To the Editor:
The Letter to the Editor by Cesar del Aguila ["Misrepresentation in Voter Identification," The Reston Connection, May 16-22, 2012] does not surprise this writer. The usual diatribe of "untruths" spews forth when facts are presented. Chairman del Aguila states, 5-10 percent of the absentee voters are disenfranchised … were wrongfully rejected based on … Virginia's unique and complicated instructions for mailed-in ballots. These unique and complicated instructions are 1) a missing signature of the voter on the absentee voter statement, 2) a missing address of the voter, and/or 3) a missing witness signature - unique or complicated? Not hardly an opportunity for fraud and abuse? Yes! How are election officials supposed to determine who the voter was and their eligibility? Back to hanging chads.
Delegate Ken Plum writes ["History Repeating Itself," The Reston Connection, Commentary, May 16-22, 2012] that there is a nationwide effort in the states among Republicans to suppress voter participation. He further writes that: It's rationalized as ending voter fraud and abuses that have never been shown to exist. There has been, over the past 150 years or so a Republican - led effort to correct voter fraud and abuse; e.g., Plum writes The Byrd Machine. One wonders if OLLI history students heard about the 13th, 14th, and 15th Amendments to the U.S. Constitution or how it took Republicans to pass the 1965 Voter Rights Act.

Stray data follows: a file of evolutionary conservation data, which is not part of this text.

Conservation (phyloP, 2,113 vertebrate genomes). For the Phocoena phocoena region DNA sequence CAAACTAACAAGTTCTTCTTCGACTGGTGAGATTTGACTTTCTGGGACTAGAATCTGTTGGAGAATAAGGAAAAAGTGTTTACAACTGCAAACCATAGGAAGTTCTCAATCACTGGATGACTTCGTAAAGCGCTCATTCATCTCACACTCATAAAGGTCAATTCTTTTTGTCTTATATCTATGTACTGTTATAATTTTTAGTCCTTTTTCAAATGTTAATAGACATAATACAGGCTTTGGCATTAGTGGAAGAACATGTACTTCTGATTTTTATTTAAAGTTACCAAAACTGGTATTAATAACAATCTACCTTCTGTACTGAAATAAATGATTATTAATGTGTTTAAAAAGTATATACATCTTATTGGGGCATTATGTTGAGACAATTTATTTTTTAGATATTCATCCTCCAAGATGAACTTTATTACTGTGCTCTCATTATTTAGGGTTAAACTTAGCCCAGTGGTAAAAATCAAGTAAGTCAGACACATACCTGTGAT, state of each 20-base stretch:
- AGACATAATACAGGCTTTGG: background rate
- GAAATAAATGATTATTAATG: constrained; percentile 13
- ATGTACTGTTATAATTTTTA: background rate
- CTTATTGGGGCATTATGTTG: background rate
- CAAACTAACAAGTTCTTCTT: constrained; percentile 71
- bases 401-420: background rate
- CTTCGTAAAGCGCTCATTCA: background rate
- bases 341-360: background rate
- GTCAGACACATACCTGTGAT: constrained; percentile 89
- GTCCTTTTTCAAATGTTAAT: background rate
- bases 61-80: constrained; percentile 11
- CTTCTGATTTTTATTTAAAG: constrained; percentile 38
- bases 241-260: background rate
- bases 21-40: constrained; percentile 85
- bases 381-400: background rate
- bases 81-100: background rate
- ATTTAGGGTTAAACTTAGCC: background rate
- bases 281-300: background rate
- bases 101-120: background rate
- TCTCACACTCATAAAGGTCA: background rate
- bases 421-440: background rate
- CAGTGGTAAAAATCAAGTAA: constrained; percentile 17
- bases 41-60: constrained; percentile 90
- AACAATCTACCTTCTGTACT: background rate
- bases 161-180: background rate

More has come to light. State law requires a Chief Election Official and an Assistant Chief Election Official at each polling location. The Chief Election Official is required to be from the party of the Governor (unless a registered voter of his party is not available) and the Assistant Chief Election Official is from the other party. Reportedly, Republicans are being advised by a phone call from the County Electoral Board that the position of Assistant Chief Election Official is not being filled this fall due to budgetary limitations - a savings of about $36,000.
Further, Federal Law requires that all election officials be trained at least once during the presidential election year. Experienced election officials are receiving phone calls reportedly from the Electoral Board stating that their training has been canceled - only new election officials (first time) will be trained. Again, the reason - budgetary limitations. Back of the envelop calculations reveal a cost of about $12,000 to train all 1,920 election officials.
Thus, for the magnificent sum of $50,000 in savings, one may argue that cutting back on election officials and polls training is cost effective. Having just voted a multi-billion dollar County budget which included $40 Million for subsidized housing, the Democratic-dominated Board of Supervisors cannot find $50,000 to meet federal or state law requirements to provide a modicum of adequate supervision and training for our poll staffs on Election Day. Amazing!
To paraphrase: But Sir! Both Delegate Plum and Chairman del Aguila need to find some clothes for they are without cover.